go and the rain had made them late already. His friends were now packed up and swinging their legs over their crossbars and he did the same. “No one harmed, no bad feelings”, he shouted with a wave, as he started to pedal. The mangled idiom stuck in Jane’s mind, as she too returned to her vehicle and completed the last half mile to Bell Meades. She was drained. The kennel school was really a farm house and a range of outbuildings that Jane had converted to accommodate up to a dozen students. She put her head around the door to see her trainees practicing their grooming, then she slunk off to the farmhouse kitchen. After feeding Jupiter, Callisto and Europa, she took the seat closest to the Aga and leafed through her mail. Along with the usual bills for pet food and the Kennel Club magazine, were two unexpected missives. The first came from a Mr Calvin Black Esq. By way of introduction, he explained that he sought training advice for a pack of Alsatians. Jane’s reputation with dogs had reached him via a Pathé news short featuring Bell Meades some months earlier. The second note was from an old chum, Hannah Samuel, who said that she was working in the London office of the Central British Fund For German Jewry. Her friend was seeking to place a German teenager who had left her home city to escape growing hostility to Jews. The girl in question hoped to work with dogs in the future. A sweet tea worked it magic and the Aga lifted her chill, so Jane dashed off replies. Of course she could advise on Alsatian training and the refugee would be most welcome. 5
By the end of the week, Esther Ebert from Chemnitz had joined them at Bell Meades. After her first morning she was kitted out in dungarees and a white shirt and tie, like the rest of the girls learning their trade. Only her accent distinguished her. Jane had also arranged to visit Mr Black, who gave his address as a farm outside Godalming. On the half-hour drive, she was pleased to note that the Morris seemed to have regained the verve that it lacked climbing the Punch Bowl. She arrived at her correspondent’s residence to find a red-brick Georgian farmhouse surrounded by working buildings. Mr Black was a fastidiously turned out fifty-year-old, who wore a checked suit, hand-made brogues and a knitted tie. He had 40 Alsatians in his kennels that he said he wanted to train for some kind of guard work. It was not really Jane’s field, but she made what suggestions she could, and explained what additional help Bell Meades might provide should it be required. Touring the outhouses to see the dogs she was directed past one whose door was open and was full of bicycles that looked familiar. Mr Black seemed put out that the door was unsecured, but explained that the bicycles belonged young friends of his who had been exploring the area ‘awheel’. They have all gone to France now, he explained, sounding flustered. “Oh dear, I fear that I very nearly crashed into them the other day”, Jane said, her face reddening. Mr Black, however, stated talking with increased animation about issues with a patent worming powder.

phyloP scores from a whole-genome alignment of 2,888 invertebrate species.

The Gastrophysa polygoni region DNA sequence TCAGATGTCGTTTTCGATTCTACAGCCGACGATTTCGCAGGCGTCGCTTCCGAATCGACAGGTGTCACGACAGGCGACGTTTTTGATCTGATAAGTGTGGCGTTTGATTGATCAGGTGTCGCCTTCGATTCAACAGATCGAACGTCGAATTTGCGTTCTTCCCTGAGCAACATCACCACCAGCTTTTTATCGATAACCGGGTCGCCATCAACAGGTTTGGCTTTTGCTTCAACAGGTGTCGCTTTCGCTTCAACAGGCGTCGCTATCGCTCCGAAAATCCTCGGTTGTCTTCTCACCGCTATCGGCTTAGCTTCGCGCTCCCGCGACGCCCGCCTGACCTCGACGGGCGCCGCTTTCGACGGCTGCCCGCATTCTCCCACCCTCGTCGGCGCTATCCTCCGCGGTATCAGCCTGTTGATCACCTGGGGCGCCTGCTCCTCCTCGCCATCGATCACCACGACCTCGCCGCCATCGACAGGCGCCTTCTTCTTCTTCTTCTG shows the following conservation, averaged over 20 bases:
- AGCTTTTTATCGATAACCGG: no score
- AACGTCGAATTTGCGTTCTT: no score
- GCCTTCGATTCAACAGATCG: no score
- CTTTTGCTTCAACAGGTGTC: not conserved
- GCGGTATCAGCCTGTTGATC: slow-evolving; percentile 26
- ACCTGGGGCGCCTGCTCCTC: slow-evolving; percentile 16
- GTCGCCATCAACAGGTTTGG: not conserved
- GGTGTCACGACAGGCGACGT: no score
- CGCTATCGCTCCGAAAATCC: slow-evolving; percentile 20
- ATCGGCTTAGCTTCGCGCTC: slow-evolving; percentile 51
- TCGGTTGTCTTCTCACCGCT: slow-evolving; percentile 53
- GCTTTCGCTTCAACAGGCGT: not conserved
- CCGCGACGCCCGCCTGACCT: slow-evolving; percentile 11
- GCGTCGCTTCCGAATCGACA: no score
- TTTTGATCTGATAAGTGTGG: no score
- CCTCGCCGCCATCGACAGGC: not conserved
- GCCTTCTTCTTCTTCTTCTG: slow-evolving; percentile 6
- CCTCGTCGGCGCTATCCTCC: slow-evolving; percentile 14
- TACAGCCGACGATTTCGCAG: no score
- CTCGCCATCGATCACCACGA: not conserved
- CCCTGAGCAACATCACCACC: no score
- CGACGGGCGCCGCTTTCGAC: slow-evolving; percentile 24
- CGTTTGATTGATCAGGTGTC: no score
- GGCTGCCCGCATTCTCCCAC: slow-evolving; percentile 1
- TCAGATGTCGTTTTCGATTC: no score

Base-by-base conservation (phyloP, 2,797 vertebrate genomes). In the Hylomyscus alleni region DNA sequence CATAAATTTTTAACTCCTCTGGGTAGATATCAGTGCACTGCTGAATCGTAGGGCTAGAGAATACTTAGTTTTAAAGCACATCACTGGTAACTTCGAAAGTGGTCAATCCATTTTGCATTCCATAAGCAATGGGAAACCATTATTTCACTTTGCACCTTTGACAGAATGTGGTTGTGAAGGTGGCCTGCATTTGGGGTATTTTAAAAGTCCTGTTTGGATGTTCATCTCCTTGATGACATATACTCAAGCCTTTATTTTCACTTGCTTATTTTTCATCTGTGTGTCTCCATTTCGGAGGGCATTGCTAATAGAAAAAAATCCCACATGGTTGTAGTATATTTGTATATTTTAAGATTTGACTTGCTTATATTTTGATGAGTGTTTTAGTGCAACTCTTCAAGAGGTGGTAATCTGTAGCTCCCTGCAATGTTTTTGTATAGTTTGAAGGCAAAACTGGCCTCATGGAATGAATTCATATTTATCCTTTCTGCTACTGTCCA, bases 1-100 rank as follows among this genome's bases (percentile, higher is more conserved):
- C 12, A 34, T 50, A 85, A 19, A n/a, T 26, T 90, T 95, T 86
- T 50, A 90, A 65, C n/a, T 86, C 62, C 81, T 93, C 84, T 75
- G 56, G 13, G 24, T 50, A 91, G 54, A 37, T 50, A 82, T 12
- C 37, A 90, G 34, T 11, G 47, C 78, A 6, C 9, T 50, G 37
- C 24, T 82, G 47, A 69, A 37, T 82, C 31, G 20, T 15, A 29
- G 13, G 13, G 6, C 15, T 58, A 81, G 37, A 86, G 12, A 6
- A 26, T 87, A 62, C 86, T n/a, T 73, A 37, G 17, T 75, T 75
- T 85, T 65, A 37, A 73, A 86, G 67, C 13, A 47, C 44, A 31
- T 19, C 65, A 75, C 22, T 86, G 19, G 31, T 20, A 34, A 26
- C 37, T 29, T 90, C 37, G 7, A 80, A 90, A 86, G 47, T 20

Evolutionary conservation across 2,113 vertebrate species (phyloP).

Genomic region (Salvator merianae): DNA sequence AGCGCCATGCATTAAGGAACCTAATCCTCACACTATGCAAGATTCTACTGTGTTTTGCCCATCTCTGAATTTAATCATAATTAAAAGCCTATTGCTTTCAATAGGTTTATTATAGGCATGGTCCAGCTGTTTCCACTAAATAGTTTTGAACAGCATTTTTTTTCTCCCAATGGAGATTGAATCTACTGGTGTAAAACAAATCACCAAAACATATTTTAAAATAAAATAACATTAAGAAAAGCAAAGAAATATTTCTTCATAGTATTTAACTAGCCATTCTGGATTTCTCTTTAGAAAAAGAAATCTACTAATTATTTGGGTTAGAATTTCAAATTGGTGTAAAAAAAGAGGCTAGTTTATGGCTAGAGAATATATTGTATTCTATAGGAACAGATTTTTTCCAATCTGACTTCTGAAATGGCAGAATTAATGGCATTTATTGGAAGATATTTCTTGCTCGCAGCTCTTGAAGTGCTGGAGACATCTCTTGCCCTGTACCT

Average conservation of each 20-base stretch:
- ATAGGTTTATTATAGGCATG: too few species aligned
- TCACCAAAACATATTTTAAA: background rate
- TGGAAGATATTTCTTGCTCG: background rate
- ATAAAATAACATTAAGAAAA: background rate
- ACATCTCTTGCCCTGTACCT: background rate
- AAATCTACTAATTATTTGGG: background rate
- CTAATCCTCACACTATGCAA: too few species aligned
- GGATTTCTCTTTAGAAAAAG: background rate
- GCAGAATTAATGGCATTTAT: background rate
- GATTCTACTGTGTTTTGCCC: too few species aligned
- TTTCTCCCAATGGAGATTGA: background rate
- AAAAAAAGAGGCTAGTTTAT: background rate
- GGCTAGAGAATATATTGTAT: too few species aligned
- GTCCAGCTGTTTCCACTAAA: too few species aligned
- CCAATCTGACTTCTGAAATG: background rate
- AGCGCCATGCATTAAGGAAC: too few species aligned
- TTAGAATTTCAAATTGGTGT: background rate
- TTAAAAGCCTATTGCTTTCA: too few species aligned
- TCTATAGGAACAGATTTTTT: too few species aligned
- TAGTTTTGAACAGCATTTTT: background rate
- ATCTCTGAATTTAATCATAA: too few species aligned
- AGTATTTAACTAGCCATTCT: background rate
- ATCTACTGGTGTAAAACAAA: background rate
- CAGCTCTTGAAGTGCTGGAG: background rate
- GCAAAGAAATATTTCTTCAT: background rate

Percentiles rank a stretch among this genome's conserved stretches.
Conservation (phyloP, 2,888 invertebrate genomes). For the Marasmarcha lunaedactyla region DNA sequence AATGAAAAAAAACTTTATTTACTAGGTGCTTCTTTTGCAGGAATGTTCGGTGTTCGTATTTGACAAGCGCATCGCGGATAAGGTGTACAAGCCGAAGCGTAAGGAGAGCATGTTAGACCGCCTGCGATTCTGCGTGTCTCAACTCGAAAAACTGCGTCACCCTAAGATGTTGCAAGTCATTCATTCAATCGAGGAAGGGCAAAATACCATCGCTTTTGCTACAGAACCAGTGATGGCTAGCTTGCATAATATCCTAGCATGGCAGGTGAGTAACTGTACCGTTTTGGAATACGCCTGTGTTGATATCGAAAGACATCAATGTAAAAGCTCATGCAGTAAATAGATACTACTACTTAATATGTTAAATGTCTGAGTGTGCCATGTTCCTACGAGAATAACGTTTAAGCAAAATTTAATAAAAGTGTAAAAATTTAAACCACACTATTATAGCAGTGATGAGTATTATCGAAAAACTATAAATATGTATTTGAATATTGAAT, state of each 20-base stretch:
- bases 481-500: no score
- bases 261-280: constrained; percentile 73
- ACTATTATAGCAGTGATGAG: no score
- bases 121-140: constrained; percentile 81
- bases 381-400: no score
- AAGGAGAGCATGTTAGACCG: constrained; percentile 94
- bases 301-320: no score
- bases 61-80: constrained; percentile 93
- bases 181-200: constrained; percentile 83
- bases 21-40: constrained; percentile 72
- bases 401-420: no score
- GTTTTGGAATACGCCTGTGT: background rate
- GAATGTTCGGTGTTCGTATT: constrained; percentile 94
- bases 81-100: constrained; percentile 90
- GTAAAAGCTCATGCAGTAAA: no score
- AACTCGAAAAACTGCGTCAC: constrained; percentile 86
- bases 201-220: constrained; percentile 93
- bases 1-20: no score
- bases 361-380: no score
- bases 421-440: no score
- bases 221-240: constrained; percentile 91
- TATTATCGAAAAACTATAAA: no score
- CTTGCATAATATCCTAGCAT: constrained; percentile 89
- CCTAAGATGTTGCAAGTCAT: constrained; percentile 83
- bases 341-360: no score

They parted cordially with vague talk of a future working relationship. Jane’s next stop was a few miles to the north in Farnborough. She had arranged to meet a dog breeder who was interested in pairing some of their animals. They met in a cafe that was wholly unexceptional, save that in the cafe’s window seat sat the young cyclist into whom she had nearly crashed some days earlier. His attention was focussed on whatever lay beyond the window and he appeared not to notice Jane as she entered. The question of what this touring cyclist might have been doing in the cafe, without his bicycle, played on Jane’s mind. As she was leaving, he looked up at her. For a second his face froze in apparent alarm before he resolutely refocused his concentration on the cup of tea before him. Reaching the pavement Jane experienced a moment of clarity. The cafe was opposite the Royal Airforce Establishment. What they did there was considered ‘hush hush’. Giving the RAF a technical edge over potential enemies was generally understood to be its business. Jane’s dull unease that the visiting cyclists’ interests might not be quite what they seemed was coming into focus. She spent the journey home first joining the dots and then telling herself that she must be mad. Could the young men on the bicycles really be involved in some kind of spying? And if they were, was Mr Black involved in their work or was he an unwitting dupe? As she turned back into Bell Meades, she had persuaded herself that she was being ridiculous. At this rate she 7